TreeExtensions.Gam Método

Definición

Sobrecargas

Gam(BinaryClassificationCatalog+BinaryClassificationTrainers, String, String, String, Int32, Int32, Double)

Cree GamBinaryTrainer, que predice un destino mediante modelos aditivos generalizados (GAM).

Gam(BinaryClassificationCatalog+BinaryClassificationTrainers, GamBinaryTrainer+Options)

Cree GamBinaryTrainer con opciones avanzadas, que predice un destino mediante modelos aditivos generalizados (GAM).

Gam(RegressionCatalog+RegressionTrainers, GamRegressionTrainer+Options)

Cree GamRegressionTrainer con opciones avanzadas, que predice un destino mediante modelos aditivos generalizados (GAM).

Gam(RegressionCatalog+RegressionTrainers, String, String, String, Int32, Int32, Double)

Cree GamRegressionTrainer, que predice un destino mediante modelos aditivos generalizados (GAM).

Gam(BinaryClassificationCatalog+BinaryClassificationTrainers, String, String, String, Int32, Int32, Double)

Cree GamBinaryTrainer, que predice un destino mediante modelos aditivos generalizados (GAM).

public static Microsoft.ML.Trainers.FastTree.GamBinaryTrainer Gam (this Microsoft.ML.BinaryClassificationCatalog.BinaryClassificationTrainers catalog, string labelColumnName = "Label", string featureColumnName = "Features", string exampleWeightColumnName = default, int numberOfIterations = 9500, int maximumBinCountPerFeature = 255, double learningRate = 0.002);
static member Gam : Microsoft.ML.BinaryClassificationCatalog.BinaryClassificationTrainers * string * string * string * int * int * double -> Microsoft.ML.Trainers.FastTree.GamBinaryTrainer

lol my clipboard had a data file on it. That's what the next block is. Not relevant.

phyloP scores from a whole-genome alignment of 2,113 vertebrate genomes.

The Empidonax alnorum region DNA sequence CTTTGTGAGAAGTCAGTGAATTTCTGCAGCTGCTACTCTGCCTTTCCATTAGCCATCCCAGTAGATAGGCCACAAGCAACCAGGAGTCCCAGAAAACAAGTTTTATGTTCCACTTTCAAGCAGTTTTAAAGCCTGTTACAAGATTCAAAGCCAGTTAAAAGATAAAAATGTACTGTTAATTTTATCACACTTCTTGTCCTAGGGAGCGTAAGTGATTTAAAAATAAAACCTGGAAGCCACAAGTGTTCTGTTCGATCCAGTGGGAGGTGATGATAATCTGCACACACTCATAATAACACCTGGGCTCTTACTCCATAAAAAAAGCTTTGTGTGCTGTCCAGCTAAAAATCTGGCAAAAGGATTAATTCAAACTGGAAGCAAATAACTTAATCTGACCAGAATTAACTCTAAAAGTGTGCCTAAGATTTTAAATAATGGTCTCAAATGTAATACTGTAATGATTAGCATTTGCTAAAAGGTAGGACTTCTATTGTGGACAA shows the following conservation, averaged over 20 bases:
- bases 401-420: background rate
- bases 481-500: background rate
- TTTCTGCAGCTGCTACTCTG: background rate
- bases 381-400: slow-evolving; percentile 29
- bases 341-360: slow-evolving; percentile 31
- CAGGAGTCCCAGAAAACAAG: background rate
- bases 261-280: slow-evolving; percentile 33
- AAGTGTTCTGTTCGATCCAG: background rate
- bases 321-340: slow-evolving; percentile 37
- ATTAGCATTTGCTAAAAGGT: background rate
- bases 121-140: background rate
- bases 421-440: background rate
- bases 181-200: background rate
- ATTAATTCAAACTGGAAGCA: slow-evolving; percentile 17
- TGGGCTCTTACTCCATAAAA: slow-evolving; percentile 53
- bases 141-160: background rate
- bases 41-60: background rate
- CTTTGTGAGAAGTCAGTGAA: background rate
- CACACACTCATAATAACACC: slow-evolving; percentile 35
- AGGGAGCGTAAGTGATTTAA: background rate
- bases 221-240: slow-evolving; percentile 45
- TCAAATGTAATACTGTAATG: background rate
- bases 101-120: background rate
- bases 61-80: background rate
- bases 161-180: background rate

<Extension()>
Public Function Gam (catalog As BinaryClassificationCatalog.BinaryClassificationTrainers, Optional labelColumnName As String = "Label", Optional featureColumnName As String = "Features", Optional exampleWeightColumnName As String = Nothing, Optional numberOfIterations As Integer = 9500, Optional maximumBinCountPerFeature As Integer = 255, Optional learningRate As Double = 0.002) As GamBinaryTrainer

Parámetros

labelColumnName
String

Nombre de la columna de etiquetas. Los datos de columna deben ser Boolean.

featureColumnName
String

Nombre de la columna de característica. Los datos de columna deben ser un vector de tamaño conocido de Single.

exampleWeightColumnName
String

Nombre de la columna de peso de ejemplo (opcional).

numberOfIterations
Int32

Número de iteraciones que se van a usar en el aprendizaje de las características.

maximumBinCountPerFeature
Int32

Número máximo de contenedores que se van a usar para aproximar las características.

learningRate
Double

Velocidad de aprendizaje. Las GAM funcionan mejor con una pequeña velocidad de aprendizaje.

Devoluciones

GamBinaryTrainer

Ejemplos

using System;
using System.Collections.Generic;
using Microsoft.ML;
using Microsoft.ML.Data;

namespace Samples.Dynamic.Trainers.BinaryClassification
{
    public static class Gam
    {
        // This example requires installation of additional NuGet package for 
        // Microsoft.ML.FastTree at
        // https://www.nuget.org/packages/Microsoft.ML.FastTree/
        public static void Example()
        {
            // Create a new context for ML.NET operations. It can be used for
            // exception tracking and logging, as a catalog of available operations
            // and as the source of randomness.
            var mlContext = new MLContext();

            // Create the dataset.
            var samples = GenerateData();

            // Convert the dataset to an IDataView.